Within the independently developed project which summarised their participation in the School of Dialogue program, the high school students organised a walking tour around Ryki from before the War and prepared a short film about the fate of Jews from Ryki during the War. When preparing the tour, they used several sources, i.e. written sources, like books, publications and information available on the Internet, and oral sources, like accounts of Mrs. Adela. They used the gathered information to create a map of pre-war Ryki.
They marked on the map where the former Jewish shops, the synagogue and various service outlets were located. The collected stories allowed them to precisely describe each town house located in the town centre and people who lived there before the War. They were also able to tell the stories of the Holocaust Survivors. Their knowledge was truly impressive. The map of pre-war Ryki was used during the walking tour “Following the footsteps of the Jews from Ryki”. The tour mainly covered the areas surrounding the market square and included stories about the synagogue, the Jewish cemetery and the market in Ryki. Because there was no information on the former synagogue building referring to what it was before, students decided to file a request with the Starosta Office to commemorate the site. The last stage of the tour included a screening of the film shot by the students and distribution of sweet snacks.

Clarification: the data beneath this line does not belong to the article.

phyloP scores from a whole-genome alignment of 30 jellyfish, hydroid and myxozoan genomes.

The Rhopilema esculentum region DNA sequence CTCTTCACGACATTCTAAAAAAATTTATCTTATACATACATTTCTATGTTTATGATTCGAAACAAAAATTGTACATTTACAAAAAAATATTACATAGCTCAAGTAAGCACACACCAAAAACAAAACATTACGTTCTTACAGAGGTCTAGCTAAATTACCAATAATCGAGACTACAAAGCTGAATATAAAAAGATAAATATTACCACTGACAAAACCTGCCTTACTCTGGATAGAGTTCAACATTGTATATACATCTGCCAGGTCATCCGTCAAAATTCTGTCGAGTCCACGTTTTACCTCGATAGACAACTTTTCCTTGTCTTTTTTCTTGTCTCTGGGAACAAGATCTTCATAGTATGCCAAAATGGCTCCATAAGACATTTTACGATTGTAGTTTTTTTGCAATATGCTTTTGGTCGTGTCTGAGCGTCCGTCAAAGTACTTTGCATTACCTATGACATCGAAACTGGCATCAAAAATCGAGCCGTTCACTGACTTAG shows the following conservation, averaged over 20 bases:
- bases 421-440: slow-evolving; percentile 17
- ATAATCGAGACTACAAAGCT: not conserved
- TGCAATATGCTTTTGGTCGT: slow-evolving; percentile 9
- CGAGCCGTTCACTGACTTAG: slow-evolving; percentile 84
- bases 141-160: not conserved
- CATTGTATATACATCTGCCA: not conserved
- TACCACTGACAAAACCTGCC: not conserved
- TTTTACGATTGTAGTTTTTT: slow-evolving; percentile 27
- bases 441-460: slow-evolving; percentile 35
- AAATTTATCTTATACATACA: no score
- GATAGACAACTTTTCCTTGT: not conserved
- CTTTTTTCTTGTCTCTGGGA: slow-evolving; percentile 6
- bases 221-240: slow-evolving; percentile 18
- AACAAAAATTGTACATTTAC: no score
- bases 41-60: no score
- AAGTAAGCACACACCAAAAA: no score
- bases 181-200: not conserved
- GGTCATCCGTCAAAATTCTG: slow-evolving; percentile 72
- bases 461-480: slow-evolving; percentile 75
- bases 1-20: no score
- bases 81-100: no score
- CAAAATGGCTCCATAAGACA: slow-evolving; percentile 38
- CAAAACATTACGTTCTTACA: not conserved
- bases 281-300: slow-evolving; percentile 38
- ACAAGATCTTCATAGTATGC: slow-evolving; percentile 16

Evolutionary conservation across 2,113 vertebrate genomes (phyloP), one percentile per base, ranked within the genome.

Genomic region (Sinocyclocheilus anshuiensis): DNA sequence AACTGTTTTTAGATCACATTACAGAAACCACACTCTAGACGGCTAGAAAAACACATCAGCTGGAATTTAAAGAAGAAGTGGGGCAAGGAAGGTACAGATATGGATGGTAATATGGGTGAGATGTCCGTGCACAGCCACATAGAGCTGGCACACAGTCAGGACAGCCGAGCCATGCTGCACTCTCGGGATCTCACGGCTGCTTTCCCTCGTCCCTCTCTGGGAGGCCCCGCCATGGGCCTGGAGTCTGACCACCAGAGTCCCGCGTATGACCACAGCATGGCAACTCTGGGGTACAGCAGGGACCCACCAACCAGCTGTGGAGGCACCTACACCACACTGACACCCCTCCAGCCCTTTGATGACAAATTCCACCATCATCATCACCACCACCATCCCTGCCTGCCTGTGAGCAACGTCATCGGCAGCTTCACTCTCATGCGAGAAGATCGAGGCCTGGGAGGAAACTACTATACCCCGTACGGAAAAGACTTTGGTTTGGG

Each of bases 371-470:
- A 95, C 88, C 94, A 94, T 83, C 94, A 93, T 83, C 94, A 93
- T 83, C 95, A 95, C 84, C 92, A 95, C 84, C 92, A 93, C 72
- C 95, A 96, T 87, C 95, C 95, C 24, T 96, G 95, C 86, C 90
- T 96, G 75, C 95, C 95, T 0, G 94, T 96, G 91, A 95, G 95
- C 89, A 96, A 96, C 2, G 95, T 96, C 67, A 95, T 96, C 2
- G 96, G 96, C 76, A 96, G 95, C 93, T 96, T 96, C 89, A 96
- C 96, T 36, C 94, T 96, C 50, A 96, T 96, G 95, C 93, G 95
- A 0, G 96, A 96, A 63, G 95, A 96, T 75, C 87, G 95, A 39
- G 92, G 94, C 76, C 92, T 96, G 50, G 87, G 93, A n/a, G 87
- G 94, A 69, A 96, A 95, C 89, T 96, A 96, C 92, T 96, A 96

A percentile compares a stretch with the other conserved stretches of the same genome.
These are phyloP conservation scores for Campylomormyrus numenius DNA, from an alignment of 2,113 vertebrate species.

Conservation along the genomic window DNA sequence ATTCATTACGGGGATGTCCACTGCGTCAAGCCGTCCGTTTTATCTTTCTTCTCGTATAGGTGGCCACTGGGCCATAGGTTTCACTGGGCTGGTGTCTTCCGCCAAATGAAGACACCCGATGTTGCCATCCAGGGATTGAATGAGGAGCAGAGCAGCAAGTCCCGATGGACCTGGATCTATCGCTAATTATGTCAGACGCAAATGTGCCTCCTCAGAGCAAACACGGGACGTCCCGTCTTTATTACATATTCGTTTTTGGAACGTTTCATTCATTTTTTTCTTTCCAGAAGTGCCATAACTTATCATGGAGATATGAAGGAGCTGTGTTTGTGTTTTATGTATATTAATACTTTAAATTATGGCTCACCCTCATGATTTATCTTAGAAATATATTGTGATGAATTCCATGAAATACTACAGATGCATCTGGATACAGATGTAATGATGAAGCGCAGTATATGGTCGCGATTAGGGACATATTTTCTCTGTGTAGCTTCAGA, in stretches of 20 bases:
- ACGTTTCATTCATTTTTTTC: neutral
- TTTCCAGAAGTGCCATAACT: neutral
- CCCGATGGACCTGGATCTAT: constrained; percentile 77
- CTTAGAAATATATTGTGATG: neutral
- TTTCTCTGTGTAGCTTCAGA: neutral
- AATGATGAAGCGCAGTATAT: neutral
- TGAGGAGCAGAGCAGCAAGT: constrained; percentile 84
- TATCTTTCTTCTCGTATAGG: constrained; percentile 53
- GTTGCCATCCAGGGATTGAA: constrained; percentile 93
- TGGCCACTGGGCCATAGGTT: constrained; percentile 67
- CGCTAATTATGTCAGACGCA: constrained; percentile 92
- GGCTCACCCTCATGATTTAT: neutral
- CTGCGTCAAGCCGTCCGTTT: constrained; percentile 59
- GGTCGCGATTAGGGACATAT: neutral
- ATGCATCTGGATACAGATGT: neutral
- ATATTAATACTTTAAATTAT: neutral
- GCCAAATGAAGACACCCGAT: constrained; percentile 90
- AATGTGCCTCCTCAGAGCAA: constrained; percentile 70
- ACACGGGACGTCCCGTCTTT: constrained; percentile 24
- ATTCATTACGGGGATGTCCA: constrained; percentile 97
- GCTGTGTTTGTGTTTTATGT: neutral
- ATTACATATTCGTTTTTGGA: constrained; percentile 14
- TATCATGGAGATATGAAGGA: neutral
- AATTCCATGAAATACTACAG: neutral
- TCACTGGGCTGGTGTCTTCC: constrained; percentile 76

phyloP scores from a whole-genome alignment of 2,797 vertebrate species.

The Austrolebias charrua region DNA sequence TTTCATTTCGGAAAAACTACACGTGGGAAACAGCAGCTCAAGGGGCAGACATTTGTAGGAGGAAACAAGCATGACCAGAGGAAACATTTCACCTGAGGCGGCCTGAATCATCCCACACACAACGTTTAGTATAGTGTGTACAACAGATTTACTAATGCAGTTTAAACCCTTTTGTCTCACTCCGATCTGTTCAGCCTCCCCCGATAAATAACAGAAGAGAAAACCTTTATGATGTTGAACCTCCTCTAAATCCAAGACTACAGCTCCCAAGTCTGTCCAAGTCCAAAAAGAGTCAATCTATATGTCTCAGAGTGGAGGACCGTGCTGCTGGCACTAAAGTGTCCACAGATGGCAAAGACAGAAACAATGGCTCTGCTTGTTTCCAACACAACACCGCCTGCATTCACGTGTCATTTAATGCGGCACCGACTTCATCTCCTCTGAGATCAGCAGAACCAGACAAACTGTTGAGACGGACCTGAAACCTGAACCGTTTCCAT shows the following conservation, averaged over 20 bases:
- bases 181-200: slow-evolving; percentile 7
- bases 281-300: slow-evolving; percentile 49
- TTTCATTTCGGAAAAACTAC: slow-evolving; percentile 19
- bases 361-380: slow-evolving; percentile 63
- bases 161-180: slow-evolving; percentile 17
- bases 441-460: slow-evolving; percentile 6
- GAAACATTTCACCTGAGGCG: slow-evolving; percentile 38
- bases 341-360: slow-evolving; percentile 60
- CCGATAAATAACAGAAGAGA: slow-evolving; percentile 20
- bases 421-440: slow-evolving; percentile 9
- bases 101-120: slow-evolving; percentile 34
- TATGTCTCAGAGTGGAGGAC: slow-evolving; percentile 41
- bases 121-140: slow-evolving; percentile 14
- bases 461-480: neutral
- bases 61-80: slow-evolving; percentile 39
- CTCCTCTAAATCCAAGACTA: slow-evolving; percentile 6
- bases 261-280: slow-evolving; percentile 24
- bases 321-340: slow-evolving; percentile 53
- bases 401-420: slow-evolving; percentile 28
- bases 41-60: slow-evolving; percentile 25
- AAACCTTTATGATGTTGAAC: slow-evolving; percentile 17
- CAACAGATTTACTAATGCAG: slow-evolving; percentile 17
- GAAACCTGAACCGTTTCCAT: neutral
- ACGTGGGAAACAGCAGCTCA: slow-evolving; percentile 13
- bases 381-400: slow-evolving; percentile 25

At the end, the students summarized their several months of efforts as “a pleasure in discovering the history of the town, in building a bridge between the past and present, in rediscovering each corner of the town and a great fun combined with improving knowledge about the local culture.”
During a six-week period of the School of Dialogue project, I learnt more about Jewish culture than in my entire life. What is more, during the meetings I acquired a general knowledge of the past of the two nations which, even though their traditions and religions differ, have a lot in common. The meetings were ‘live’ history lessons.
I do regret that the today’s town development does not reflect what is so precious – it is undoubtedly important to know the history of one’s town. Thanks to the workshops, I could understand that cultivating tradition and culture is very important in everybody’s life … I wish I had dealt with this earlier but now I will do my best for the history not to be forgotten.
Maria Skłodowska-Curie High School
Finalist at 2013 School of Dialogue Gala
school journalist club
Ewelina Bartosik, Julia Jeschke, Stanisław Niemojewski
In appreciation to the Conference on Jewish Material Claims Against Germany (Claims Conference) for supporting this educational program. Through recovering the assets of the victims of the Holocaust, the Claims Conference enables organizations around the world to provide education about the Shoah and to preserve the memory of those who perished.
In appreciation to Friends of the Forum for supporting the School of Dialogue educational program.